In the traditional sandbox-environment Interactive Ficton game, there are often puzzles to be solved through the discovery and manipulation of objects found in different locations in the game space. Keys to open locks. Code-breaking devices. Hidden treasures to placate or weapons to defeat enemies. In the Historical Williamsburg Living Narrative, the game play is somewhat different, primarily because the narrative is based on factual and well-documented events involving known historical figures. Entering locked rooms or discovering hidden passages, for example, isn’t as effective a way to advance the story, since the point of the game is to retell a story where the outcome is predetermined. To some degree, the player is more an observer rather than actual agent of change. That’s quite all right though, with interactivity being served by giving the player the ability to experience the story from different perspectives of time and place.
The narrative, then, is the main driver of game play, and in order to experience the game, the player needs to be in certain places at certain times. Unfortunately, it is the sandbox environment that challenges narrative integrity. For example, imagine that the player needs to overhear a conversation between two characters at a particular time and in a particular place. What happens if the player is in an entirely different location far removed when the conversation takes place? Here we see the need to provide latitude for the time and place for the occurence of events. Fortunately, creating a flexible framework to ensure exposure to relevant events is fairly straightforward.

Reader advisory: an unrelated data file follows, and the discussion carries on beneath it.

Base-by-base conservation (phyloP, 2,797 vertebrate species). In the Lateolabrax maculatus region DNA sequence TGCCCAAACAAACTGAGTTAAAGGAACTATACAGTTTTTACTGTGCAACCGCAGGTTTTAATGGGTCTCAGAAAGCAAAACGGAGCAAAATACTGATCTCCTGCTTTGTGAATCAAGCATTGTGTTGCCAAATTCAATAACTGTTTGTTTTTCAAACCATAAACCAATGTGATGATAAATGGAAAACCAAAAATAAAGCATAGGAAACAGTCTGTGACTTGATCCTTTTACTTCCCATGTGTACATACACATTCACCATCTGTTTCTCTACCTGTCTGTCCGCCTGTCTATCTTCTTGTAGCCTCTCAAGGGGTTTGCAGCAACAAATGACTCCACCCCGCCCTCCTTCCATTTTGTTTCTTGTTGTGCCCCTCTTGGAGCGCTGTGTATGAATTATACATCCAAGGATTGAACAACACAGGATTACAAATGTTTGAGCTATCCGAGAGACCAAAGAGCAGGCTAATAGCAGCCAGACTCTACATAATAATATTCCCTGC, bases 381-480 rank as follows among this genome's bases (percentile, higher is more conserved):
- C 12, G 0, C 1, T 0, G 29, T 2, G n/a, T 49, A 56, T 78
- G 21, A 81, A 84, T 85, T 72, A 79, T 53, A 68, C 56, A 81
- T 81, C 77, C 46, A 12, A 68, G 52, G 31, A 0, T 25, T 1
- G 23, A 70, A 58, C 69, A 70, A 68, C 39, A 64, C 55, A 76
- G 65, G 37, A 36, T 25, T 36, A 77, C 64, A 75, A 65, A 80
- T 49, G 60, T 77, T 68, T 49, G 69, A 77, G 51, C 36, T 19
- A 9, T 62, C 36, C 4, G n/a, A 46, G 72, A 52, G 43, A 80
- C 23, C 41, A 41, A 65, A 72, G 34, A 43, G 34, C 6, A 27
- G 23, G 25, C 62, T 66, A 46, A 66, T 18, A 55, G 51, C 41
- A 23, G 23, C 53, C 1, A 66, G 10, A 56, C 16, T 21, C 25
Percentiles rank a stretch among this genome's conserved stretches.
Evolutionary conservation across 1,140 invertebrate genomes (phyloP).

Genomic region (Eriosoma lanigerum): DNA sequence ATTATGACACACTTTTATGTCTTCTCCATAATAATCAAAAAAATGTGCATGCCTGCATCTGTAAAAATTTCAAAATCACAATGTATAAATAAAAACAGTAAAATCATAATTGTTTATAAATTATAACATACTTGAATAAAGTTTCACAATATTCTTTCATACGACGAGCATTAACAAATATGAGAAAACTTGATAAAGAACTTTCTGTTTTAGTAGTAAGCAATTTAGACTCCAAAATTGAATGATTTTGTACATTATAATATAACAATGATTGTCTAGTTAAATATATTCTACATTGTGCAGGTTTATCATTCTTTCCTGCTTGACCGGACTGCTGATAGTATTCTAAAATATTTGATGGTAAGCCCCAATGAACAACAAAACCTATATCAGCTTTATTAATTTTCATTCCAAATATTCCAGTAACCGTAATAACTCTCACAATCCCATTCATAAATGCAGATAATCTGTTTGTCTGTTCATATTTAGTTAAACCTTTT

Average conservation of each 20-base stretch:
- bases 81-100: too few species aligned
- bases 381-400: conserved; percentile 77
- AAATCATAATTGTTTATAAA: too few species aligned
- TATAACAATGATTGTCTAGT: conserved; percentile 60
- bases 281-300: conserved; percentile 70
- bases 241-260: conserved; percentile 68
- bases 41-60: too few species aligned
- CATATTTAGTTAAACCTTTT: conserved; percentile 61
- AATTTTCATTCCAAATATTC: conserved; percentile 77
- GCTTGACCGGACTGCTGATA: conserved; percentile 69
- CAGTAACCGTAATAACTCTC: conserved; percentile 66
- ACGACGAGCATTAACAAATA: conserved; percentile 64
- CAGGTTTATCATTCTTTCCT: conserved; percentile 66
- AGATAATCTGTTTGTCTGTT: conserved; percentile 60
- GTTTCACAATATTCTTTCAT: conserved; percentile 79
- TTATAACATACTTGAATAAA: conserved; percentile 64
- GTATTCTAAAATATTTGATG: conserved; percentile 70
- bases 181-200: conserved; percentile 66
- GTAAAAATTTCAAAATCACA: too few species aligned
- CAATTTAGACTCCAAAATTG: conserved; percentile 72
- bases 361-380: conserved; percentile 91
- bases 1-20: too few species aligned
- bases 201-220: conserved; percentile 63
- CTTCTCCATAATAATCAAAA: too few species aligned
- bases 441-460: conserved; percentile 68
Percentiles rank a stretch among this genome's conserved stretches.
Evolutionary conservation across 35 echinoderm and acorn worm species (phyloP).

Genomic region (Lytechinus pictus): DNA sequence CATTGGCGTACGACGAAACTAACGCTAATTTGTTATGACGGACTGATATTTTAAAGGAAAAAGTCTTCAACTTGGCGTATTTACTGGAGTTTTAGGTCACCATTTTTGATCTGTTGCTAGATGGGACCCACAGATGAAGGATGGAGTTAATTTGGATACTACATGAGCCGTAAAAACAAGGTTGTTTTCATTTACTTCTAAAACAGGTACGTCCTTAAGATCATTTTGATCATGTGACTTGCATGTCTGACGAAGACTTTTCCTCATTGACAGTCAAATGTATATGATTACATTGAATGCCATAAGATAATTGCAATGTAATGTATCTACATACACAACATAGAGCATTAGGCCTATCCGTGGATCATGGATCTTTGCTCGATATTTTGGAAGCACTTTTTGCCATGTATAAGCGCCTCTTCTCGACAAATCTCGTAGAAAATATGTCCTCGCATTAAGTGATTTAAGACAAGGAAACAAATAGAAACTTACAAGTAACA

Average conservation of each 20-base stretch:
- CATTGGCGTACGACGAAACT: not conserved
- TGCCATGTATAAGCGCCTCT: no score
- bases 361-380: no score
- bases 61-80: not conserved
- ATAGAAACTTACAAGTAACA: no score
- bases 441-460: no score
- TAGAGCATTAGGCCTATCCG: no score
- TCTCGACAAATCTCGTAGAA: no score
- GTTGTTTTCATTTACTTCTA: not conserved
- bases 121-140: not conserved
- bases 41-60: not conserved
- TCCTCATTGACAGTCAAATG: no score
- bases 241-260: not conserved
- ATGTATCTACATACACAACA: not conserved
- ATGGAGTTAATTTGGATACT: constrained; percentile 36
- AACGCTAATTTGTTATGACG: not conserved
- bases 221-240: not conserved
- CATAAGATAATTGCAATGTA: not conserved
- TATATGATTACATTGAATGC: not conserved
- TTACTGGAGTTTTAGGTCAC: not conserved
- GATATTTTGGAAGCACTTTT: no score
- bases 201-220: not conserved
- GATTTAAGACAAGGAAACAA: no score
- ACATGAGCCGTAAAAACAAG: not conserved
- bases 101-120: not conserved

The method is to determine a zone rather than particular location in which narrative drivers may occur, and then the actual event may occur after a particular time rather than exactly at that time. Finally, once the event has taken place, there needs to be a way for the game to track that so the event does not continue to trigger. The following code shows a way to handle this in Inform 7.